The bulk of the 2020 gains for the Dow Jones Industrial Average and the S&P 500 came during the fourth quarter, despite the year-end haggling over the pandemic relief bill. The same was true with the small-cap heavy Russell 2000, which climbed 31% in the fourth quarter, outpacing the other major market barometers and enabled its positive return for all of 2020. By comparison, the Nasdaq Composite Index, which closed up more than 40% in 2020, benefited from a number of factors, including the pandemic inspired accelerated shift to digital shopping, work from home and learn from home. That pull-forward in both data consumption and data creation fueled incremental network capacity additions and set up the launch of 5G networks and devices in the second half of the year. The same shift, however, led to a year over year uptick in cyberattacks culminating with the Solar Winds attacks that compromised not just federal institutions and large companies, but also platforms of Microsoft (MSFT) and FireEye (FEYE). Those catalysts in particular led to the strong December quarter showing for Tematica’s Digital Infrastructure & Connectivity and Cybersecurity & Data Privacy investing themes.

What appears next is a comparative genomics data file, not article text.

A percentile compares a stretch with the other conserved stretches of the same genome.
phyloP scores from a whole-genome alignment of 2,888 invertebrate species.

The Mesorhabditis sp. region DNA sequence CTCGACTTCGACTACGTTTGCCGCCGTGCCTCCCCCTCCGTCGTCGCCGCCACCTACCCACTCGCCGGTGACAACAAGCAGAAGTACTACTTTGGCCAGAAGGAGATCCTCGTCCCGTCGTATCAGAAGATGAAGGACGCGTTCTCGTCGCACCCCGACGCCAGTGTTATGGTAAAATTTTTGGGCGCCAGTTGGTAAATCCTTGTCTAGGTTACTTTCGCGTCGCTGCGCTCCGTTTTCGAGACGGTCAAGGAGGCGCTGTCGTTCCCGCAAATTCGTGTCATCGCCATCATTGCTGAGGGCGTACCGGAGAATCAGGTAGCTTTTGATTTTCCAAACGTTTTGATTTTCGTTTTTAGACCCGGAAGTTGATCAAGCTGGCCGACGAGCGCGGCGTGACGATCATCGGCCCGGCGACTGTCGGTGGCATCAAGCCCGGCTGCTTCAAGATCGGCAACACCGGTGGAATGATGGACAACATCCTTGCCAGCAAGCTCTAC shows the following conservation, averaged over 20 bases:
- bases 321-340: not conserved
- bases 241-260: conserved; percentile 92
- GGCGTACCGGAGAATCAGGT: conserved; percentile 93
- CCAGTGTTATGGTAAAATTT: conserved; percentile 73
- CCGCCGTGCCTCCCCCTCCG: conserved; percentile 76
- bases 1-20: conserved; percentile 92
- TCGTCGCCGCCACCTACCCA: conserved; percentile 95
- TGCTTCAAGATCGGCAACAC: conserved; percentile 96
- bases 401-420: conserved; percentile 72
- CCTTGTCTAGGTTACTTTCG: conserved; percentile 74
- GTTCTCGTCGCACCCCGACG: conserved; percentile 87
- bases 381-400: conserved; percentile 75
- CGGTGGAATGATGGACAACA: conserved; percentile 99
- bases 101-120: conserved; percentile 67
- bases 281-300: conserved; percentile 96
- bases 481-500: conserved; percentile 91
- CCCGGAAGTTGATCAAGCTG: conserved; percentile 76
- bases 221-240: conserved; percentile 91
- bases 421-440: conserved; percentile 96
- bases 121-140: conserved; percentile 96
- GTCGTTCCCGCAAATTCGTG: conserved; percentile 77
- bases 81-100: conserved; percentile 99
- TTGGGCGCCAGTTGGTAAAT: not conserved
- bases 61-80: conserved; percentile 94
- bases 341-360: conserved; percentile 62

What’s to come in 2021?
It’s great to enjoy the wins, but as we all know, the stock market is a forward-looking animal and that means not taking too much time to pat ourselves on the back, but rather preparing for what lies ahead. Even as the COVID-19 vaccine is being administered, it will take months before vaccines are readily available to all who need them. Then, and only then will many politicians feel comfortable fully reopening their economies. On January 4, for example, UK Prime Minister Boris Johnson just ordered a third national lockdown to be in place through mid-February. Yes, there is a light at the end of the tunnel, but we continue to see some economic speed bumps to be had — at least at the outset of the March quarter.